White Hinduism Case Study- Kumare the Movie

A fake or a genius? A skeptic of Eastern religion and Indian American, Vikram Gandhi takes on a social experiment by becoming a “fake guru” and builds a following (mostly of white Americans in Arizona) with made up teachings. He exposes blind adoption of fad religion, and cultural misappropriation, but somehow discovers true teachings and real relationships through it all.

His followers varied from yoga teachers, unemployed adults in transition, college students, recovered drug addicts, and working mothers. Vikram became Kumare by making up his own religion and passing it off as “spiritual teachings from the East.” He grew his following to about 15 people who took him to be a spiritual teacher from India, a rishi, a yogi, an enlightened person who was far from the troubles of an individualistic, capitalistic, Western society.


Vikram takes his teachings  to the extreme and builds a whole persona around Kumare, spending months giving teachings and advising his followers how to do different meditations and chants which he completely made up, pawning them off as ancient practices. People share their lives with him, share their problems, and ask his advice as they begin to trust him. Vikram begins to feel tension of his disguise as he builds authentic relationships with his followers.

The amazing part is that through the experience Kumare helps a number of people realize who they really are, and what they want to become in life. In the process Vikram (Kumare) changes as well, and actually becomes more and more like Kumare than his old self.

When Vikram exposes his American identity, something amazing happens. Instead of being angry, hurt, or feeling stupid, a few of the followers accept him wholeheartedly, and see it as all part of the teaching. They didn’t care if their “guru” was from Rishikesh or New York City. They were looking for peace, a friend, and someone they could trust, and they found all of that in Vikram/Kumare.

Those who were looking for a religious fad, a new meditative tactic that they could use in their own teachings, or something impressive to tell their friends, all rejected Vikram, and felt stupid for getting sucked into a scheme of this sorts. They threw his teachings out, and moved on looking for the next fad.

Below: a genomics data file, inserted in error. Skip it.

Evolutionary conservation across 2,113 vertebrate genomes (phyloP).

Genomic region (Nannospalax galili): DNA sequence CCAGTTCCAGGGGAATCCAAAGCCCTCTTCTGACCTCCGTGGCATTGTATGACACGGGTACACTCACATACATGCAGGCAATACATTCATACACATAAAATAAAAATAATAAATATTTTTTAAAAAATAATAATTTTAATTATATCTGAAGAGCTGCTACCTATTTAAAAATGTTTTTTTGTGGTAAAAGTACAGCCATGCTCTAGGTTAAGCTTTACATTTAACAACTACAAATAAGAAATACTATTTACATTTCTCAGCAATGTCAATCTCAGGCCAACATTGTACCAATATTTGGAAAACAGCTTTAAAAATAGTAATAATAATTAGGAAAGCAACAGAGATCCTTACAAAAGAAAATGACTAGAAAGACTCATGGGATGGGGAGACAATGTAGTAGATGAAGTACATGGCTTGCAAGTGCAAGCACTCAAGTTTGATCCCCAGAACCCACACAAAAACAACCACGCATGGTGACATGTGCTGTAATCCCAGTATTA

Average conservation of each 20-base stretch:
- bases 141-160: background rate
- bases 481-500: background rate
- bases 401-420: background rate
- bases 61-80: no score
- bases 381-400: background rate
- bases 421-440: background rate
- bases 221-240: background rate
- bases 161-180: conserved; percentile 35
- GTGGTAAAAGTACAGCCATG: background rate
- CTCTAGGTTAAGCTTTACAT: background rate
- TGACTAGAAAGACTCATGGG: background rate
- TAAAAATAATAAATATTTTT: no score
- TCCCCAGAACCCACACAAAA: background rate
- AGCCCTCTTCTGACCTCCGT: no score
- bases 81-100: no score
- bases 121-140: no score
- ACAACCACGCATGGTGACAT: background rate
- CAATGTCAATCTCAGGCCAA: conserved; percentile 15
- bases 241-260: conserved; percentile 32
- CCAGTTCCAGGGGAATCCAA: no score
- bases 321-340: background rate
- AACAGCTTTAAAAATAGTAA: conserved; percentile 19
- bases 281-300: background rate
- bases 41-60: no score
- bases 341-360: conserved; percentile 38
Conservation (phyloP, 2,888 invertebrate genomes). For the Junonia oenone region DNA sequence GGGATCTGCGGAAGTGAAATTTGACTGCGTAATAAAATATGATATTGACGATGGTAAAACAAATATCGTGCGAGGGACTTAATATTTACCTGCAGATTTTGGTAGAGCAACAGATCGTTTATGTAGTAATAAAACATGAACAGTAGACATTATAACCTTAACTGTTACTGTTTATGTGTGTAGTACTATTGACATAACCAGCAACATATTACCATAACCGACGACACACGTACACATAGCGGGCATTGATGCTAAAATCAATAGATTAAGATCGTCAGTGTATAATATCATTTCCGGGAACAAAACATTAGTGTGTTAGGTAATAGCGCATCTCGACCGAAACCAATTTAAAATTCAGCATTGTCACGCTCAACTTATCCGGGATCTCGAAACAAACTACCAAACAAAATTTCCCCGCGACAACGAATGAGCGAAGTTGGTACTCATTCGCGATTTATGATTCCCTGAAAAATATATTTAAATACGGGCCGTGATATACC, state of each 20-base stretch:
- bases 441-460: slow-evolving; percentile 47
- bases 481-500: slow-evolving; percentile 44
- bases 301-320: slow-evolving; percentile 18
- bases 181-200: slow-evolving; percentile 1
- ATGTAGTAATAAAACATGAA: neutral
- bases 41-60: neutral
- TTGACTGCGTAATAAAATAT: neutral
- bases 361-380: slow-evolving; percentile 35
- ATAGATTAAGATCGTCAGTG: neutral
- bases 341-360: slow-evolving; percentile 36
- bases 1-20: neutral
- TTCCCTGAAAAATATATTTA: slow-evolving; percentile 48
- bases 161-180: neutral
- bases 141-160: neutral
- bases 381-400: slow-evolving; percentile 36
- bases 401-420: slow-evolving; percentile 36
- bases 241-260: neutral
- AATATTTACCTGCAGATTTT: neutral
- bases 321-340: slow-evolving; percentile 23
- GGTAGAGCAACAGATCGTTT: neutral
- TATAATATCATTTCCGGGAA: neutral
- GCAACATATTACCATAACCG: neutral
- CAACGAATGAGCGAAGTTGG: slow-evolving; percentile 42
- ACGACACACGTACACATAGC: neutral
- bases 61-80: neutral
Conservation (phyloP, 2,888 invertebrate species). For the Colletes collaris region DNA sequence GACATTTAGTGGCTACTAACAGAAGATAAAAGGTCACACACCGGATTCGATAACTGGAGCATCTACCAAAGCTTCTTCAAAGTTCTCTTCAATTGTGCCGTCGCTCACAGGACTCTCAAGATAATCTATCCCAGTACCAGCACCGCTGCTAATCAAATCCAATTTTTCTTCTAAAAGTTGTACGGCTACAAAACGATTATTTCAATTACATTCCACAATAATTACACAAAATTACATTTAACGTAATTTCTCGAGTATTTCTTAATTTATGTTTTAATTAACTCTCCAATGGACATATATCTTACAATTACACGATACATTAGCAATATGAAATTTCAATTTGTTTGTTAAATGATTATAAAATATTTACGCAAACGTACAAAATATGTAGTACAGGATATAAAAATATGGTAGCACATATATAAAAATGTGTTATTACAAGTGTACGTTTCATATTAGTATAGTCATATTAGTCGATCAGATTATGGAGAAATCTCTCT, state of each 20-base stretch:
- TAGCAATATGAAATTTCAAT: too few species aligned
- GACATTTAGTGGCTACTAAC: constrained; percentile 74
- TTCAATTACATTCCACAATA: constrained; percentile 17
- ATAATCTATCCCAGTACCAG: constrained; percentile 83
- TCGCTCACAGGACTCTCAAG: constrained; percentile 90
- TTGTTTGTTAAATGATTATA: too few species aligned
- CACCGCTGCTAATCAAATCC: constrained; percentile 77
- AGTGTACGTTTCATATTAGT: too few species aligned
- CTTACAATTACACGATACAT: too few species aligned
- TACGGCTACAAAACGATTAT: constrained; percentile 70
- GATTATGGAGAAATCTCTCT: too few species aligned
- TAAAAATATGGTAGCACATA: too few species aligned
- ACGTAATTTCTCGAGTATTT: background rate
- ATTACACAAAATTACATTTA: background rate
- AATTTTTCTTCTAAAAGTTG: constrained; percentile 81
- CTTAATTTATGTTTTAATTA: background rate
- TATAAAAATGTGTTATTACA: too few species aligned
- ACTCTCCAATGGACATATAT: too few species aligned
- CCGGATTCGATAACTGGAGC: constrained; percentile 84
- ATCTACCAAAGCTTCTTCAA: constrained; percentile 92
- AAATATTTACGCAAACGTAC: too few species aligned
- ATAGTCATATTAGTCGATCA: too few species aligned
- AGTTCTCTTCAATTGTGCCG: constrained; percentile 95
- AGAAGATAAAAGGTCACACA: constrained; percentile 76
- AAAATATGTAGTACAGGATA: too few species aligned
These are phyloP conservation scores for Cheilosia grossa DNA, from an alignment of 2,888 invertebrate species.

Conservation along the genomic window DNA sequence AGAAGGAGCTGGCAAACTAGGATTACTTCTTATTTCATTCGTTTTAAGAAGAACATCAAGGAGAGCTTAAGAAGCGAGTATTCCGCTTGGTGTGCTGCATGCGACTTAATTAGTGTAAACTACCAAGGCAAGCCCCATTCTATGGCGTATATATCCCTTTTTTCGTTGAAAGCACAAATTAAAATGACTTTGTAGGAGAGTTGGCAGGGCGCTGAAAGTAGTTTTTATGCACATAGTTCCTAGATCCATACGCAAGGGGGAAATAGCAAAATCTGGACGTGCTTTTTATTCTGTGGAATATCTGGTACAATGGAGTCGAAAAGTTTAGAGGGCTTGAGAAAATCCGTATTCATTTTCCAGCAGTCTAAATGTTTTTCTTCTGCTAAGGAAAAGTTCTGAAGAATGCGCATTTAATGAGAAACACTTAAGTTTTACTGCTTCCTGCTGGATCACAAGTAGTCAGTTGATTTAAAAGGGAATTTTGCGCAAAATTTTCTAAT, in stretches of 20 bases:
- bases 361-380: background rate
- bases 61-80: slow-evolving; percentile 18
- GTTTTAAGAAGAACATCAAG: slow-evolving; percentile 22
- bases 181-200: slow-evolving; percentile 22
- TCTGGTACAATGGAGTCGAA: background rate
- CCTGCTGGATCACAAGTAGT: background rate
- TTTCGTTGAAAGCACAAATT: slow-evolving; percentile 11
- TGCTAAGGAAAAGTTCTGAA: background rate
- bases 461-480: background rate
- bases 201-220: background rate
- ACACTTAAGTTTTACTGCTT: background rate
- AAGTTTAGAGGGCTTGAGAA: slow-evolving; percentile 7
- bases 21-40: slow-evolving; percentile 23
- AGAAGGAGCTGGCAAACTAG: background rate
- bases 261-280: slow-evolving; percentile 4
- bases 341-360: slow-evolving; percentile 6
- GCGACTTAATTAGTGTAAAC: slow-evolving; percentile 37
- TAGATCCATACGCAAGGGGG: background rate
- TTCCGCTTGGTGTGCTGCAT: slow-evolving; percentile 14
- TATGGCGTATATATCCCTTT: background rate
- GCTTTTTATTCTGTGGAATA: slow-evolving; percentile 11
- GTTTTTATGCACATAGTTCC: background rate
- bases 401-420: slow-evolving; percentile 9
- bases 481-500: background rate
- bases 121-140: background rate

Those who were really searching, found what they were looking for, and didn’t care where it came from. In the end, these were the real disciples.


3 thoughts on “White Hinduism Case Study- Kumare the Movie”

  1. So many people are enamored with traditions that come from “spiritual cultures” and will believe anything they are told as long as it’s “Indian” or “Tibetan” or “Native American” (which tribe?) or what have you. But this is a very Orientalist way of thinking and it is not healthy to reduce entire cultures to these stereotypes, good or bad — either for one’s spiritual life or for society in general.

    I do think that there is room for individual spiritual search, but questioning is so necessary. If “truth is one,” as they say, then asking questions is not bad and should not undermine one’s faith. Blind faith is potentially dangerous. There are many people out there blown by the wind, searching for enlightenment, and many a fake religious leader willing to sell it to them. These people were lucky that Vikram/Kumare was not a Nithyananda or Jim Jones.

  2. I liked this movie. I liked the way he went about starting the fad, the way he talked about it and the ending of it. He made it interesting to watch the whole process of fake religion and I think hr covered it well how people respond so blindly.

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